China has fired at least 10 railway officials over a sub-standard Rmb2.3 billion ($360 million) construction project that involved bridges filled with trash instead of concrete, and builders without any relevant experience, including one team led by a cook.
The scandal has reignited criticism of China’s railway industry, which has been troubled by safety and management problems. China’s railways ministry dismissed three senior officials after a deadly train crash that killed 35 people in east China’s Wenzhou in July. A month later, the ministry sacked its spokesman, allegedly for giving “inappropriate” answers to the media.
The railways ministry has ordered the partial demolition and reconstruction of two bridges — part of the Rmb2.3 billion project — in northeast China’s Jilin province, the official China Daily reported. China Railway No 9 Group, the main contractor for the project, and Shenyang Railways Construction Supervision Company, a construction quality watchdog, were fined to cover the reconstruction costs and were disqualified from making bids for railway contracts for a year.
The parts of the project that will be rebuilt include bridges filled with gravel, rubble and even garbage, instead of concrete.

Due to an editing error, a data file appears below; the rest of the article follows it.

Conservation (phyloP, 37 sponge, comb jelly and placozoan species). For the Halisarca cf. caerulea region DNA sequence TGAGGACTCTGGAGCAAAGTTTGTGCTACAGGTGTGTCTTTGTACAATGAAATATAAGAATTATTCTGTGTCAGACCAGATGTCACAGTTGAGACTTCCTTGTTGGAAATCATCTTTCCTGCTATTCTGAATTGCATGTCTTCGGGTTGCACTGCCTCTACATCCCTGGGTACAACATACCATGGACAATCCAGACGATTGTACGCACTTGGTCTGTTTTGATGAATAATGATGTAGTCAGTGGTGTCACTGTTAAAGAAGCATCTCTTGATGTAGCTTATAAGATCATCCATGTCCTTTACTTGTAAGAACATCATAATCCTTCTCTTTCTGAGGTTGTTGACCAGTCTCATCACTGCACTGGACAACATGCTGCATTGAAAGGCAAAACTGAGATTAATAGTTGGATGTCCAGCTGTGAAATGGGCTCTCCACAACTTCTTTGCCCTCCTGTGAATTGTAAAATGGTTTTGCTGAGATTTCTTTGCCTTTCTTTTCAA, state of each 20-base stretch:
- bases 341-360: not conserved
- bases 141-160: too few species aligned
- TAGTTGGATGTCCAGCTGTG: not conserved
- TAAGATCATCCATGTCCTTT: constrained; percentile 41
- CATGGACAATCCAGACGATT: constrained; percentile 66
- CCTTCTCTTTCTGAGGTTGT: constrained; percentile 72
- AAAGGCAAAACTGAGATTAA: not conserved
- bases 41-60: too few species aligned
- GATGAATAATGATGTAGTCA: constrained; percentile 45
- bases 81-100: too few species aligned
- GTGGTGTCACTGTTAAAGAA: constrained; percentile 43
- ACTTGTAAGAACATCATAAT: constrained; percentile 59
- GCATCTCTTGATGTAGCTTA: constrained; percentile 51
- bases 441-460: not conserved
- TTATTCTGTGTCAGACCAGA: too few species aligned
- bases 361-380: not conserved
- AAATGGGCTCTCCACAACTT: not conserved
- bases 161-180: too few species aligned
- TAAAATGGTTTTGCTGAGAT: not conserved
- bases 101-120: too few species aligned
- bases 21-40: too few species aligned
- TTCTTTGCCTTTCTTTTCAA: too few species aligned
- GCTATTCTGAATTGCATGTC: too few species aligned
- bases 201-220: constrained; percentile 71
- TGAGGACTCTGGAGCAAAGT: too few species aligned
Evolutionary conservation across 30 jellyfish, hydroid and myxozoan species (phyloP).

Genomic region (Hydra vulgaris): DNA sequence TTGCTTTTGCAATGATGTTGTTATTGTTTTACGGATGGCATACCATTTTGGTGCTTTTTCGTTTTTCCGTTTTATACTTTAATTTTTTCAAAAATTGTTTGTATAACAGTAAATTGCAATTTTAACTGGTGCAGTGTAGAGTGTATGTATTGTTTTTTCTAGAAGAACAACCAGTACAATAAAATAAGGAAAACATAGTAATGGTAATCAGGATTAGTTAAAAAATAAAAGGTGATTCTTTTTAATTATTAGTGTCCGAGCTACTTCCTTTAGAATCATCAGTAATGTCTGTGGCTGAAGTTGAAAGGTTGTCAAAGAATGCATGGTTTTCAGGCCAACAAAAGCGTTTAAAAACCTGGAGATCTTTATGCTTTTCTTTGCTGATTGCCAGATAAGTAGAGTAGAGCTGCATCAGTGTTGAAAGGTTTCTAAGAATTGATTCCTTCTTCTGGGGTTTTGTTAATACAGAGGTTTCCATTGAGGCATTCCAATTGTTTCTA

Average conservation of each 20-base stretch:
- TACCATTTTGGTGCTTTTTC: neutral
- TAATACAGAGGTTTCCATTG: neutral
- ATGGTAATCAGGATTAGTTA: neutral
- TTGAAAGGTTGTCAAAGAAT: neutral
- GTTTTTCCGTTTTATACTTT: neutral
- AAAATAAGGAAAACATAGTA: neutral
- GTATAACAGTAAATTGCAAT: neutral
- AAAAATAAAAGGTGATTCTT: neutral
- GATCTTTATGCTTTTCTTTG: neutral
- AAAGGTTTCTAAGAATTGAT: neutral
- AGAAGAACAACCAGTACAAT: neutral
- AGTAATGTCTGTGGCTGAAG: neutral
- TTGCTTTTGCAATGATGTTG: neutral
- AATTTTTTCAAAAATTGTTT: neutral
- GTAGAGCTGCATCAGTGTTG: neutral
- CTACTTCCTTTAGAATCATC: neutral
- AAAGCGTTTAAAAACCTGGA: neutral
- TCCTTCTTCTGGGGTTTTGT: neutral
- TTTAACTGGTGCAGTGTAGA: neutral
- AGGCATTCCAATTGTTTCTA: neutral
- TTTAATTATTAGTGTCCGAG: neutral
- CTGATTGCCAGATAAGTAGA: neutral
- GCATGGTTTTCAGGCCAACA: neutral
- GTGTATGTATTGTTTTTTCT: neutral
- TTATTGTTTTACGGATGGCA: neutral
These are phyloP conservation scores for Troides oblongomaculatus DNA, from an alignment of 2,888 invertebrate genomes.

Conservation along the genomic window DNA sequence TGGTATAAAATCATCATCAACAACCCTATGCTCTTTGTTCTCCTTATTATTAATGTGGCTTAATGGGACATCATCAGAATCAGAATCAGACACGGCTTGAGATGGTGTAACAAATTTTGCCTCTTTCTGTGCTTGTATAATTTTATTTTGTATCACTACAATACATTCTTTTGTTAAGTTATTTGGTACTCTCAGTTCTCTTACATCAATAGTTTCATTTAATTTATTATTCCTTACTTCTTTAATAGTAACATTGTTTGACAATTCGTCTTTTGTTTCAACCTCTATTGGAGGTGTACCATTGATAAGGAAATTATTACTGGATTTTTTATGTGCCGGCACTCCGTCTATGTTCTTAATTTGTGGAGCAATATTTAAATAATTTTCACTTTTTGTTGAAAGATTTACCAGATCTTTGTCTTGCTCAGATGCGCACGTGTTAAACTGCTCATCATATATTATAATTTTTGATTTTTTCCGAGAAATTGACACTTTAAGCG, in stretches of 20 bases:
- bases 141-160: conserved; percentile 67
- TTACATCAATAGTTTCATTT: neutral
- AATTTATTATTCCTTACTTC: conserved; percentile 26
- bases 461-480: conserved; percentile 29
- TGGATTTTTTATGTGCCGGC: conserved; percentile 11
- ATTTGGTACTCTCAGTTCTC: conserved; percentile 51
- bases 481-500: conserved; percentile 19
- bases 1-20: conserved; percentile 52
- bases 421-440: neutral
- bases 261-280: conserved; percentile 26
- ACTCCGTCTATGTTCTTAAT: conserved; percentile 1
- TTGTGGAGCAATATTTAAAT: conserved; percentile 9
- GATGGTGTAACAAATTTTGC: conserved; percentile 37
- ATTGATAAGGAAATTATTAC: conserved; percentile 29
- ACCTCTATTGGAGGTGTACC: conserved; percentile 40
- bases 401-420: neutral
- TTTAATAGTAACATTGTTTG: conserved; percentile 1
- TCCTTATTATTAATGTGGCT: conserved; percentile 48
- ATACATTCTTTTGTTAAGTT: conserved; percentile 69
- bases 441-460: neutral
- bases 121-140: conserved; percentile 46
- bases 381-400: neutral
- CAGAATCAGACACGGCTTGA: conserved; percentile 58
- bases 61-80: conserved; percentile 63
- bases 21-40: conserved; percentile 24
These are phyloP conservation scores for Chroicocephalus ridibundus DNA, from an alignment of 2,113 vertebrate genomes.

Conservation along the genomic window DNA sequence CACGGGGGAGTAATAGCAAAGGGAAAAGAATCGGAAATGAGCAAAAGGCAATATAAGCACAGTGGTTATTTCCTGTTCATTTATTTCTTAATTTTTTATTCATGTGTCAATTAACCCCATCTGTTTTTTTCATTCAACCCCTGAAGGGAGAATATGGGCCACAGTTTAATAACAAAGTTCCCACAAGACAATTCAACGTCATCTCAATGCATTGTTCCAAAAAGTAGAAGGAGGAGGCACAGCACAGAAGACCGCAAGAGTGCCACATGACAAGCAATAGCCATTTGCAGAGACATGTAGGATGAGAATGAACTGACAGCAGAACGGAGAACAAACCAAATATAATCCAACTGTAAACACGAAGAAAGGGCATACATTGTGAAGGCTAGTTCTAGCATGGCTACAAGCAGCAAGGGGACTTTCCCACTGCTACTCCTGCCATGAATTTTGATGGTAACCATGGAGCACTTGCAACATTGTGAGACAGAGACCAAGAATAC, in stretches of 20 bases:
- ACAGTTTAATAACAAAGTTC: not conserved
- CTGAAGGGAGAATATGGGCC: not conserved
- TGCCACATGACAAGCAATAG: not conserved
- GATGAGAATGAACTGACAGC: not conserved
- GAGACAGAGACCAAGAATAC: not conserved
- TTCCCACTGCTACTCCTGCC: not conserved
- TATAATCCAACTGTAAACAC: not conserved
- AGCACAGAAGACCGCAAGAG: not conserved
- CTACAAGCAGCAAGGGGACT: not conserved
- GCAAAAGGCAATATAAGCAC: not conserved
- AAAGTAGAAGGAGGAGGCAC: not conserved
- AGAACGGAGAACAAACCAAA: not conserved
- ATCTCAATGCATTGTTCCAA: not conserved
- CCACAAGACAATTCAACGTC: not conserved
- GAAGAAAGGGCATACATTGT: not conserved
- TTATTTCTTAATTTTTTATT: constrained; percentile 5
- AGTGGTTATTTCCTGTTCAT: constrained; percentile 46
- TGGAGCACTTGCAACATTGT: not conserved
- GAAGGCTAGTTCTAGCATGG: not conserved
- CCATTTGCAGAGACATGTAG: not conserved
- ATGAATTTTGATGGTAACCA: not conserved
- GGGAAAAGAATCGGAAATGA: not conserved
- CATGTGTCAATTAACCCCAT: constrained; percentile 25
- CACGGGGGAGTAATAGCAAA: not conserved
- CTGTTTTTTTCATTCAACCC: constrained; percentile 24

“I wouldn’t dare to take the train once it’s finished,” said a migrant worker who helped build the bridges to Chinese media.
Nevertheless, China Railway Material Commercial is testing investor confidence and pushing ahead with a Rmb14.7 billion ($2.3 billion) IPO in Shanghai, according to a statement released on the environmental protection ministry’s website.
It plans to use the money to fund its 27 projects, the company said in a statement posted on the website of the nation’s environmental watchdog. It will use around Rmb6 billion to build new rail transport facilities to move cargo such as steel and coal. It also plans to use Rmb1.2 billion to boost road and waterway transport capacity, as well as enlarge its logistic centres in Yunnan and Hubei provinces.
The company has recently received Rmb15 billion of loans from Bank of China, according to a statement to the State-owned Assets Supervision and Administration Commission.
Other companies waiting in the pipeline include New China Life Insurance. The country’s third-biggest life insurer plans to raise $2.5 billion from a dual listing in Hong Kong and Shanghai, according to a draft prospectus posted on the website of the China Securities Regulatory Commission. The issue size is nearly half what it originally planned.
The insurer, which posted a 15% drop in net profit for 2010, was said to be targeting as much as $4 billion to replenish capital and had aimed to list by October.
The company has appointed CICC and UBS to manage the deal.